Ballymaloe Litfest of Food & Wine 19-21 May 2017
Submitted by J.R. Ryall on Mon, 21/03/2016 - 4:19pm
I'm thrilled to introduce Prue Leith, one of the guest speakers coming to LitFest16, as the first guest to contribute to my blog. Last year Prue came as an ordinary punter and had this to say about Ireland in her Spectator Diary:
"I have never heard anyone, ever, say a bad thing about Ballymaloe, the place, the hotel, the cookery school, anything. It’s 25 years since I was last there and the atmosphere and the quality are undimmed. The glasshouse and the veg garden are gob-smacking, the school is professional and fun, the hotel homely yet smart, and the Allen family, now swelled by children and grandchildren to dozens, is still in charge. We stayed at nearby Ballycotton where our host still picks clamsfrom the beach, where the fisherman still bring in lobsters and crabs and where the pub still throbs to Irish jigging, and sometimes, I’m afraid to say, to IRA songs.
Every small town in Ireland seems to boast an Earl, presumably the remnants of the English ascendancy, whose Earldoms were dished out by the British along with the land. Lots of grand houses got torched in the troubles, and I can’t help thinking they might be the lucky ones, relieved of trying to keep the ancestral pile watertight and upright. But you have to admire heirs who refrain from flogging the Lely’s and Gainsboroughs, while sitting under umbrellas on account of the leaks.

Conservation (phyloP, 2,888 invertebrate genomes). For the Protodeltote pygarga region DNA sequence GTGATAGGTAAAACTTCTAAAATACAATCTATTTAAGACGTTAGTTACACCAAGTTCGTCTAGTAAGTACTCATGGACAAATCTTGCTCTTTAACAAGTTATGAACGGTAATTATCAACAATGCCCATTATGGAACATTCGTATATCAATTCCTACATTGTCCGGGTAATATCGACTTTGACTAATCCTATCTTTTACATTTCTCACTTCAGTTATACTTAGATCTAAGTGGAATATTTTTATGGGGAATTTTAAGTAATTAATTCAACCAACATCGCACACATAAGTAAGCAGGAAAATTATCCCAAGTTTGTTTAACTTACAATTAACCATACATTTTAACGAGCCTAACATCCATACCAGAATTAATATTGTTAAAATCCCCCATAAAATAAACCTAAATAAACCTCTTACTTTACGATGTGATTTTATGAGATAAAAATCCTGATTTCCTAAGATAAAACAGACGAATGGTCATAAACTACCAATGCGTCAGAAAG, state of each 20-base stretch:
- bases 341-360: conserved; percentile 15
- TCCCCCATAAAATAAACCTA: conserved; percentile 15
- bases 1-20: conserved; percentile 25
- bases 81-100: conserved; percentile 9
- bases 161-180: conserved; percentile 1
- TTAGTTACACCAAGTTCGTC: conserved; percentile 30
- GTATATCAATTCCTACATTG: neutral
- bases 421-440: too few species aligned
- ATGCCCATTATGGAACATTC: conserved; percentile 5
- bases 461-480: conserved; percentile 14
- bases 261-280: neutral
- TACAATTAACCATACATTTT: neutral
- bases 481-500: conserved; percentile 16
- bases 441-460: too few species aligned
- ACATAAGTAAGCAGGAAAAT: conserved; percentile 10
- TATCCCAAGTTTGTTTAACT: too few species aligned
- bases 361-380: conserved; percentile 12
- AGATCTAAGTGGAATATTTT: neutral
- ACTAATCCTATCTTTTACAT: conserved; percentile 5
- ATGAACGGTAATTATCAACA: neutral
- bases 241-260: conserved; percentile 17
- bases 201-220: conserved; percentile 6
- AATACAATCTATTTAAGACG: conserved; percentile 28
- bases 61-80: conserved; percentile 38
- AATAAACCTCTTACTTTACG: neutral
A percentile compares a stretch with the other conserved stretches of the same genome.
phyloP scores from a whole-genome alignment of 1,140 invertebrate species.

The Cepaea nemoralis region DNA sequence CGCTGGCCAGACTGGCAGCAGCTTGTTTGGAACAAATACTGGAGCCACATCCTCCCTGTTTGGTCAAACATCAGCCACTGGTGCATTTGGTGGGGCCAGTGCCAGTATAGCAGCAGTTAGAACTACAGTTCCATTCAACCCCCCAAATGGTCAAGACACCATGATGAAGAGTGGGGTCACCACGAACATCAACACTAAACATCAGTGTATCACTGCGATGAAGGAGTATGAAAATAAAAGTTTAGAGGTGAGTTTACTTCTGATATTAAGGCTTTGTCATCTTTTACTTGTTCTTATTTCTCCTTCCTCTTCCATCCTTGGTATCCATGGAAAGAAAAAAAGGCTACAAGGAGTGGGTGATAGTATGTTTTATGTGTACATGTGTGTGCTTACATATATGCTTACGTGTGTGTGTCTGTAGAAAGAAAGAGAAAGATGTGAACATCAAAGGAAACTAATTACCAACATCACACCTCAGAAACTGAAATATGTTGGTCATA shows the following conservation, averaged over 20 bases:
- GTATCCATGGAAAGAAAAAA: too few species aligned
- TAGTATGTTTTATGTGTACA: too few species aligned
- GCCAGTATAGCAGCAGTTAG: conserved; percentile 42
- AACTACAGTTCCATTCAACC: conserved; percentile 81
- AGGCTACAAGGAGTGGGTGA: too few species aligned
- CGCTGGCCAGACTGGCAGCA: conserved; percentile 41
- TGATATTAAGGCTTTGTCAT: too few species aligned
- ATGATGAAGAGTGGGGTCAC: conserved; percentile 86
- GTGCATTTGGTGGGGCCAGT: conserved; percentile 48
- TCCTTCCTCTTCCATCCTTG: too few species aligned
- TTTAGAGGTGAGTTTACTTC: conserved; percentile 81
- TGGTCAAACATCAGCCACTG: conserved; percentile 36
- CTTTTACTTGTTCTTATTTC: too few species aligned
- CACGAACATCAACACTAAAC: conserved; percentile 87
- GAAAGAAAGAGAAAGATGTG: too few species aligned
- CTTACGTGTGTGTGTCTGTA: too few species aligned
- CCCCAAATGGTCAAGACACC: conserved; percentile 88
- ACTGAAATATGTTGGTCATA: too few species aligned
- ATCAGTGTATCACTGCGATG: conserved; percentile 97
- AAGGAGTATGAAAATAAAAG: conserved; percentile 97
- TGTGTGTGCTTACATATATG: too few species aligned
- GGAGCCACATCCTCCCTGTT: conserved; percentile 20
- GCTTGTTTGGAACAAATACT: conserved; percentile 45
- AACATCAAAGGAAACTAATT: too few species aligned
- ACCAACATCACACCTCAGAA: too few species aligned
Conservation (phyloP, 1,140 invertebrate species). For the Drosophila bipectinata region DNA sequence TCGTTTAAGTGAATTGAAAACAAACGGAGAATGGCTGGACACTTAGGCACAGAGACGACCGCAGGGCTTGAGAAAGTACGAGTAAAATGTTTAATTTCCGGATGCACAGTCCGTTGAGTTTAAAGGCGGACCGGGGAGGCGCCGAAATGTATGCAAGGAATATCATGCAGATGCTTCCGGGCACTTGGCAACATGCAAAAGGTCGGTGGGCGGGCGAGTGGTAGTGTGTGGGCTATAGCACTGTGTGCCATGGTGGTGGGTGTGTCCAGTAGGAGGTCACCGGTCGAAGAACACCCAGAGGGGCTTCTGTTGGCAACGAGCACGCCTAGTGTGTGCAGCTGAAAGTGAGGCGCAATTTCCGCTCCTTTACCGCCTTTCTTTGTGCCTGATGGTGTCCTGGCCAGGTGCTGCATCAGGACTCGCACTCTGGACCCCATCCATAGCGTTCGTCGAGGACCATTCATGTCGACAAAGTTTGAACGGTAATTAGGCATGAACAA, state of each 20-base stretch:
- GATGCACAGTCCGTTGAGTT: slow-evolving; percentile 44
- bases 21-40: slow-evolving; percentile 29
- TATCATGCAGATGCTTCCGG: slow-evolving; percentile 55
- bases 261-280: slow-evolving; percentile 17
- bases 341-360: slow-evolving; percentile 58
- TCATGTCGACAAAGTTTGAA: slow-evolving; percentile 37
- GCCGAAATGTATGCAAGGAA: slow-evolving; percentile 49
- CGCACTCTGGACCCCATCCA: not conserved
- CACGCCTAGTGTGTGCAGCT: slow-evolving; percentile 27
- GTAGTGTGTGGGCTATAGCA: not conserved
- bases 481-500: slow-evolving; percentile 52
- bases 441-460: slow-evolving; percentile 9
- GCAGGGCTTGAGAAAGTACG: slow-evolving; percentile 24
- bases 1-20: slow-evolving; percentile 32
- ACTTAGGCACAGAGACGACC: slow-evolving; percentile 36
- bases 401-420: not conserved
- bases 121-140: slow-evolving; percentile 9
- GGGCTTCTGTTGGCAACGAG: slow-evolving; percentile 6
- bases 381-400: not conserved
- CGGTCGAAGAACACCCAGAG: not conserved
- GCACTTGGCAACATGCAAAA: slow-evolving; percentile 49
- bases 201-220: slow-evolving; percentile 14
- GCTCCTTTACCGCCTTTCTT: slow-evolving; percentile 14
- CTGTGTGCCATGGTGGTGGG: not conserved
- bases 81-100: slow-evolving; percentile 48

We searched Garden Visits.com. Up came a jewel, complete with river garden, wild flower meadow, lily pond and walled garden. The clincher was “the only garden mentioned in Arthur Young’s Tour of Ireland published in 1766. A “wild romantic garden” he called it. Who could resist?
So we drove for miles. The gates were open, but with a notice: “Closed due to winter damage.” The weather worn notice, abandoned lodge and stuck-fast gates suggested Annes Grove had been closed for years.
We decided to boldly go and bang on the big house door to beg admittance. We did bang, but the house, like the garden, appeared uninhabited. So maybe we could just explore a little? We did, and Arthur Young was right.
We walked like enchanted children in a secret garden. Until we met the mistress of the house. She was not pleased. Indeed she was very cross indeed.
“Didn’t you see the notice?”
“Yes, I know. I’m really sorry, but we’d driven miles and the website said you are open…
“But we are not open.”
“We did try to check, we left messages last night on your phone and we knocked on your door but there was no one in…”
"Of course there’s no one in. We are all out in the garden trying to repair the damage.”
Four large O.A.P’s getting a deserved dressing down from a small irate landowner in a bosky glade. It would have made a great painting.
- Talking of romantic bosky glades, Prue's latest novel, the Food of Love, looks pretty appealing, don't you think? Quercus £7.99